Bioethics Blogs

No Judgments: Fieldwork on the Spectrum by Faye Ginsburg

Spectrum:a broad range of varied but related ideas or objects, the individual features of which tend to overlap so as to form a continuous series or sequence. (Dictionary.com)

The presence of disability in American public culture is at once increasingly visible and yet still segregated and rendered invisible. In our multi-sited ethnographic research on Disability, Personhood, and “the New Normal” in 21st America, we are especially reliant on case studies across the spectrum of disability worlds to help us comprehend how the presence of this category is expanding our understanding of humanity. To understand this uneven process, we have been tracking the presence and absence of disability across sites like schools, labs, families, arts activists, and self-advocacy organizations, both mainstream and obscure, all in New York City. Here, we invoke “the spectrum” in two ways. First, it conveys a sense of our experience of disability in our study as “the broad range of varied but related ideas…which tend to overlap”. Second, it evokes the diagnostic language used to describe the increasing occurrence of a range of complex symptoms controversially classified together as Autism Spectrum Disorder (ASD) (DSM V). Since our research often involves projects linked to ASD, our title brings together these two sets of associations.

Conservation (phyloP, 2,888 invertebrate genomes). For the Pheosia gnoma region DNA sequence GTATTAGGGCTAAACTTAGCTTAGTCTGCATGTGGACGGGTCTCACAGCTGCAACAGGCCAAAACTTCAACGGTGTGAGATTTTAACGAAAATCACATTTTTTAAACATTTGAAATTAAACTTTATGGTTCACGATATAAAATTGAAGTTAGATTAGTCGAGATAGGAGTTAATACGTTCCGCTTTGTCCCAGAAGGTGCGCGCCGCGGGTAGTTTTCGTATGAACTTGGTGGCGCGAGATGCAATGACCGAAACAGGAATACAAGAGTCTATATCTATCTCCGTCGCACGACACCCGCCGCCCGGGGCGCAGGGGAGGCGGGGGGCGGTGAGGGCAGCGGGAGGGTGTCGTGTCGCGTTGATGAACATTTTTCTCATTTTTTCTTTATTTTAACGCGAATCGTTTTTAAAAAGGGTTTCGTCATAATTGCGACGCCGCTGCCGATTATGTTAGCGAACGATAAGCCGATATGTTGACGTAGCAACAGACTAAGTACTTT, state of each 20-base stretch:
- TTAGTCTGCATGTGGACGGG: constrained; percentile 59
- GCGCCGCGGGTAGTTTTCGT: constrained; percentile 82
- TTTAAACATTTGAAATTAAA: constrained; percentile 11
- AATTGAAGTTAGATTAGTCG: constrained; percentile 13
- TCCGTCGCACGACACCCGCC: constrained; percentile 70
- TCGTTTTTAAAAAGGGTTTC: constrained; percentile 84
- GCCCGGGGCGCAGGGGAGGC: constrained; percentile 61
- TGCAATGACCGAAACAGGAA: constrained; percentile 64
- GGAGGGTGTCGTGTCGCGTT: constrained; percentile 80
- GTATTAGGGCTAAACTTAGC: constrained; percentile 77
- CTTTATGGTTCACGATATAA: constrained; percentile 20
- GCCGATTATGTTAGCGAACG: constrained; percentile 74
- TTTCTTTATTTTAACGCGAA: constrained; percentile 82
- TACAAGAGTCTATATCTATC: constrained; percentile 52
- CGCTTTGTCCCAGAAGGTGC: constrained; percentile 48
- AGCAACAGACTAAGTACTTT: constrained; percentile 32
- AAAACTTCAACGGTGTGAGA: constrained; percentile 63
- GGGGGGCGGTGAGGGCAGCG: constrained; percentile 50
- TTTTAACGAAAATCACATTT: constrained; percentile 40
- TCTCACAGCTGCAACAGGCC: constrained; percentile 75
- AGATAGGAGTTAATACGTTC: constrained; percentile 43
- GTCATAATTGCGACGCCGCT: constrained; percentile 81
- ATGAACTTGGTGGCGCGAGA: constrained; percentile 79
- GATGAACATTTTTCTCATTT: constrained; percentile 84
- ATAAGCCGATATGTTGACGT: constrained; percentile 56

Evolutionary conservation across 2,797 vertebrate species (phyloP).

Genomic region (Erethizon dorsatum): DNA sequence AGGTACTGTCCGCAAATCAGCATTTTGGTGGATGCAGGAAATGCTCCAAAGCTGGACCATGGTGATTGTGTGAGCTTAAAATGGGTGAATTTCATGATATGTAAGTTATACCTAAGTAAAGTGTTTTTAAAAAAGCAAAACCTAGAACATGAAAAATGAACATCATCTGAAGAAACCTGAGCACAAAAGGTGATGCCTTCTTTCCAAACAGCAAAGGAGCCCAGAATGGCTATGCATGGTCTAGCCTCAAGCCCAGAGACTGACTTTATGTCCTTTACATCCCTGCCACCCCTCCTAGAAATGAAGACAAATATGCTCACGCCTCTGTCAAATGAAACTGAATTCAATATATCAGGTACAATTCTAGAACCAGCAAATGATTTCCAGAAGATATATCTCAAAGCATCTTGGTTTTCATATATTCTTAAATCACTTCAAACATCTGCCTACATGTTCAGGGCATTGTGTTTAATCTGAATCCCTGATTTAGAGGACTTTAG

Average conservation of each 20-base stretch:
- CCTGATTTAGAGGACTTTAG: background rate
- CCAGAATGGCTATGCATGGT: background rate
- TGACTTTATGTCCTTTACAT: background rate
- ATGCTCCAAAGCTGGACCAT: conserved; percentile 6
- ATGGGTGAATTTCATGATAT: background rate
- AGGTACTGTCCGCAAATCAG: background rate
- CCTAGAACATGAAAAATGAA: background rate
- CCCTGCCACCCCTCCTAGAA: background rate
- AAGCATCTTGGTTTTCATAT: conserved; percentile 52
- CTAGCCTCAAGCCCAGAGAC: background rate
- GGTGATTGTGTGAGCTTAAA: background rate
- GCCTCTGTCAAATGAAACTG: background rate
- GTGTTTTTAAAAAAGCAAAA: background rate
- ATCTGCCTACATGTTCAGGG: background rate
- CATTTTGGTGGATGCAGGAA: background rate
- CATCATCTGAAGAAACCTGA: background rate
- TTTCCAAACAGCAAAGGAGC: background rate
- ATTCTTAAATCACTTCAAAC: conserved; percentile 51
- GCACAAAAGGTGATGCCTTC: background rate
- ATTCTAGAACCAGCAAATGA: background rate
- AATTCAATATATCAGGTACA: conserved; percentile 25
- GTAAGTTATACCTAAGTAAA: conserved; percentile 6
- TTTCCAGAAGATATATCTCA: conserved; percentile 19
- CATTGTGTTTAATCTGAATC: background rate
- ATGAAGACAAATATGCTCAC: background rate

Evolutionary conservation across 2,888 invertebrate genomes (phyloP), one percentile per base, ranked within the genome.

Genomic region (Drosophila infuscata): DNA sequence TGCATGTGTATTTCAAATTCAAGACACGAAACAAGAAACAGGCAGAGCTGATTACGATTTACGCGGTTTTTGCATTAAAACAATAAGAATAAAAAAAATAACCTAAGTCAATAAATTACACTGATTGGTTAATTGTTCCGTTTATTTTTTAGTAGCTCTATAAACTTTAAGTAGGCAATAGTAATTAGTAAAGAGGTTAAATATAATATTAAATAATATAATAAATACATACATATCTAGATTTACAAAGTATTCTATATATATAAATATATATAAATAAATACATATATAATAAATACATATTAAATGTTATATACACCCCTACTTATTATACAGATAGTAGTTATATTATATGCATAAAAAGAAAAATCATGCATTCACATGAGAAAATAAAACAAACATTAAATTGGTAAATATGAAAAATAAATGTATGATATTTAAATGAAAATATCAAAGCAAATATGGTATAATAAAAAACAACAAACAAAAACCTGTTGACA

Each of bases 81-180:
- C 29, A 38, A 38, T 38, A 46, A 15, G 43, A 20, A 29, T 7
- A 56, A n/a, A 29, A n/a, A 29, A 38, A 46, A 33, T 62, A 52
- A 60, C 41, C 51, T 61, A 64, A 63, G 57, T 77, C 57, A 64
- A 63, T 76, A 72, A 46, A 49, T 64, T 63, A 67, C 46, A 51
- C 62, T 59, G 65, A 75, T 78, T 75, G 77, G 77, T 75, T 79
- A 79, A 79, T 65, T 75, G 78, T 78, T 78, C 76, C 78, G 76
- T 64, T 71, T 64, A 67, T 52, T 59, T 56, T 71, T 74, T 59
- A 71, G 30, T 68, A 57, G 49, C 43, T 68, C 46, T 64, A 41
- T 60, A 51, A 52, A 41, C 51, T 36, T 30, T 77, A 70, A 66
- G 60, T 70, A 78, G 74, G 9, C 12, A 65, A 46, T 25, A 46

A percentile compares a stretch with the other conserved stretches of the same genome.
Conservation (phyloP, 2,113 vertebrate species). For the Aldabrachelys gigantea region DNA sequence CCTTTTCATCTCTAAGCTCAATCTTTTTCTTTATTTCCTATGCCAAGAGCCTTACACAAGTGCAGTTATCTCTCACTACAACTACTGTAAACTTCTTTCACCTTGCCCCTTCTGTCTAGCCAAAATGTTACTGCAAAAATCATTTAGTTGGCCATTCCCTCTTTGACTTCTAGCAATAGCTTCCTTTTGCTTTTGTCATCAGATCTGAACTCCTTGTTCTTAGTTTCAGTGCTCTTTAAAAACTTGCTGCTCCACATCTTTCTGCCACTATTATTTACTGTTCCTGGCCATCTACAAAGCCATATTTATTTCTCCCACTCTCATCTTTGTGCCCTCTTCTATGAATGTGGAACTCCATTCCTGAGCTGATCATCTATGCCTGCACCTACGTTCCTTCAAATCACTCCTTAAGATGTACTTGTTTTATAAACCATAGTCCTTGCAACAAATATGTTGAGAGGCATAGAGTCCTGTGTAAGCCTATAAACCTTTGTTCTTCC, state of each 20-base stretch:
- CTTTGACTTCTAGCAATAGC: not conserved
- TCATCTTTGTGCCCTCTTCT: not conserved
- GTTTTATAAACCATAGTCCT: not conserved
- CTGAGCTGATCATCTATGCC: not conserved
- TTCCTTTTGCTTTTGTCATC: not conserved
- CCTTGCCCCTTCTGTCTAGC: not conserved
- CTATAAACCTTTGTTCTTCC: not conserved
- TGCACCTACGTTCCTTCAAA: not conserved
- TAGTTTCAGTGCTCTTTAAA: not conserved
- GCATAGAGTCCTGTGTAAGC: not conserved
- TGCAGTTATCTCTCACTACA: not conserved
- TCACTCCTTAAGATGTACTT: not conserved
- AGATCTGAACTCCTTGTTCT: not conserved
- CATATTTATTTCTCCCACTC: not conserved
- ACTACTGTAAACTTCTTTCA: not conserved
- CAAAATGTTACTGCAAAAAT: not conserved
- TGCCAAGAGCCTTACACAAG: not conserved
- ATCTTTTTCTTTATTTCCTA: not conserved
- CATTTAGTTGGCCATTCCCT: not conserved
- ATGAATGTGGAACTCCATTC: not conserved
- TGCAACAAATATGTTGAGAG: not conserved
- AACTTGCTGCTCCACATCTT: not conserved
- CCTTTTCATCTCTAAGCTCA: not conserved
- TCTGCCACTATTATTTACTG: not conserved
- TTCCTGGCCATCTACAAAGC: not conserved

As our knowledge of disability words deepens, we have come to expect that each case study is revelatory of the emergence of (or resistance to) “the new normal,” standing both for itself and the larger project of redrawing the social map of disability inclusion. ndeed, we encountered the new normal emerging in that most public of spaces: Broadway. Denizens and visitors to New York are probably familiar with the TKTS booth in Times Square that offers steeply discounted theater tickets for day-of performances.

The views, opinions and positions expressed by these authors and blogs are theirs and do not necessarily represent that of the Bioethics Research Library and Kennedy Institute of Ethics or Georgetown University.